Facts about this animal
The snout of the American Alligator is rather long and broad, more than 1.5 times as long as broad at the level of the front corners of the eyes. The surface is nearly smooth, without transversal or longitudinal ridges or elevated areas in the front of the eyes. The upper surface of the body is blackish olive, in youngsters with yellow crossbars. The lower surface is uniformly light, without dark blotches. The iris is greenish. The length is up to 6 m, but usually about 3.5 m.
Did you know?
that the alligator became the official state reptile of Florida in 1987? As of today, Florida hosts a multi-million dollar industry in which alligators are raised in farms for the production of meat and skin. Also, alligators are a tourist attraction, especially where visitors are allow to feed them.
|Name (Scientific)||Alligator mississippiensis|
|Name (English)||American Alligator|
|Name (French)||Alligator américain|
|Name (Spanish)||Aligator del Mississippi|
|Local names||USA: Gator|
|CITES Status||Appendix II|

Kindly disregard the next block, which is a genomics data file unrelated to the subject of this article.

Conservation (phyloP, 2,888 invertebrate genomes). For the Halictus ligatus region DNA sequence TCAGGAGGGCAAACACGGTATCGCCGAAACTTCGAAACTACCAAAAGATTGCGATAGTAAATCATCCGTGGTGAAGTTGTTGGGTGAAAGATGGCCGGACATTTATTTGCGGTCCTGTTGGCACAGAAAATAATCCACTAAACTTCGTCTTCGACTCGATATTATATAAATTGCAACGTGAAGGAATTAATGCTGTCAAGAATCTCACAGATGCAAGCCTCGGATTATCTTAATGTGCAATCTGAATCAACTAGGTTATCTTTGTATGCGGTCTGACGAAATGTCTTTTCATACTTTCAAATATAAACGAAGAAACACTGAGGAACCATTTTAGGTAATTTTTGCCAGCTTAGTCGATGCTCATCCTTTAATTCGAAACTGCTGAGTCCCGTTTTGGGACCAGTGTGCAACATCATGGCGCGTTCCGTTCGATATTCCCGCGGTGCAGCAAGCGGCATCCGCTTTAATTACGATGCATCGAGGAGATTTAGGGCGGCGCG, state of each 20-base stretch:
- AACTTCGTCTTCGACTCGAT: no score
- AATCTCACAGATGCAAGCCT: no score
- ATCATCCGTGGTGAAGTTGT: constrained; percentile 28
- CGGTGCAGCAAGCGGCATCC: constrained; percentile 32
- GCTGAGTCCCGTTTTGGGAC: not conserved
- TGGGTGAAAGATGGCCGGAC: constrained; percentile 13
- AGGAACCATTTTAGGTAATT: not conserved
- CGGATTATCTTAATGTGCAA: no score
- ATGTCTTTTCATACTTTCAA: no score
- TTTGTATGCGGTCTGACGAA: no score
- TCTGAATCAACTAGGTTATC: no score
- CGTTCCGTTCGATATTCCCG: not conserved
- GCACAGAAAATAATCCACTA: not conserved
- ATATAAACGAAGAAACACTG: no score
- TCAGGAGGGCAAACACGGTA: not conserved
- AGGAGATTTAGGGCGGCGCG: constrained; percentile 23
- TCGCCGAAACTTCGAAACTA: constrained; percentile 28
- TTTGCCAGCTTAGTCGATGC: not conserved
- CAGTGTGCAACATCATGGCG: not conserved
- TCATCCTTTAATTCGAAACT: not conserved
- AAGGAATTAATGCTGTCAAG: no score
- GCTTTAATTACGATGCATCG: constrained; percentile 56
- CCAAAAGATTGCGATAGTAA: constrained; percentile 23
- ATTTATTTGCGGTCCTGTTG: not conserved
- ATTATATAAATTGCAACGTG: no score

|CMS Status||Not listed|
Photo Copyright by
|Habitat||Freshwater swamps and marshes, rivers, lakes and smaller bodies of water|
|Wild population||Approx. > 1'000'000. Widely distributed|
|Zoo population||1544 reported to ISIS|
In the Zoo
How this animal should be transported
For air transport, Container Note 42 of the IATA Live Animals Regulations should be followed.
Find this animal on ZooLex
Photo Copyright by
U.S. Fish and Wildlife Service
Why do zoos keep this animal
The American alligator is not threatened with extinction in the wild. Zoos therefore keep "gators" primarily for educational purposes and as an ambassador species for their threatened freshwater habitats. Alligator mississippiensis is a large animal which is characterized by a rather low addressivity and easy handling despite its impressive size. This and its relative insensibility to short-time low temperatures turn the American Alligator into a popular and attractive crocodilian for exhibition purposes in zoos, where it represents a flagship species for its habitat, the endangered marsh zones in the south east of the USA. TheCentral and Southern Florida (C&SF) Project, which was first authorized by Congress in 1948, provided flood control, and water supply for municipal, industrial, and agricultural uses, which all had a detrimental effect on the alligators habitats. Recently a Comprehensive Everglades Restoration Plan (CERP) has been adopted with the aim of restoring these habitats by capturing fresh water that now flows unused to the ocean and the gulf and redirect it to areas that need it most.